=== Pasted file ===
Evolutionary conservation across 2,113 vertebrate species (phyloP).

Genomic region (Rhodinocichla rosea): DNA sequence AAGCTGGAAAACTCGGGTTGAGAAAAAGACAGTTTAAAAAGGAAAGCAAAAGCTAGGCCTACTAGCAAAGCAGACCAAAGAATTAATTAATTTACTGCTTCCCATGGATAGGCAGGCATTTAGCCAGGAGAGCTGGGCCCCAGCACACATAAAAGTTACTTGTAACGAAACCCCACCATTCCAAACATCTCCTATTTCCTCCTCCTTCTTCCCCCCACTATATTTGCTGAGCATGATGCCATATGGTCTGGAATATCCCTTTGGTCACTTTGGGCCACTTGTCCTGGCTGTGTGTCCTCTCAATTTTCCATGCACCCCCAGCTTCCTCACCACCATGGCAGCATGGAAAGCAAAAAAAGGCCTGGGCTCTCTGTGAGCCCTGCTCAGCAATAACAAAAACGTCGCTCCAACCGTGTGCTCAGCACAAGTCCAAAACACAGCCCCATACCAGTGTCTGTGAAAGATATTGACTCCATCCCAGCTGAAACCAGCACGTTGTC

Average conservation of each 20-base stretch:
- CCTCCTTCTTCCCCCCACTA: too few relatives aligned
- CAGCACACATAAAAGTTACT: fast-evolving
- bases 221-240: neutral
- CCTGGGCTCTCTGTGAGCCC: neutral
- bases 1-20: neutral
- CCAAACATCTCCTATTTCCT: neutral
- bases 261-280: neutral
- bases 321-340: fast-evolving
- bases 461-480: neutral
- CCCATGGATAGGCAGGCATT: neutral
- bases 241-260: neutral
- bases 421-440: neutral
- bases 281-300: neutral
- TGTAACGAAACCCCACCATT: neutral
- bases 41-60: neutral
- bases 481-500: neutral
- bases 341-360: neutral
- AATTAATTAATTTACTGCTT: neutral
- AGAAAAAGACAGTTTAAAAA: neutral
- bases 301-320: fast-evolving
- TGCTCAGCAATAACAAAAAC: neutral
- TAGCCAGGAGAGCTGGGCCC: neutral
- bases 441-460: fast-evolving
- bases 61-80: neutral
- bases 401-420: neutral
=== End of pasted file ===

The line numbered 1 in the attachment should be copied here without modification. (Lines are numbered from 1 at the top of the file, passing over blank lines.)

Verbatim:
Evolutionary conservation across 2,113 vertebrate species (phyloP).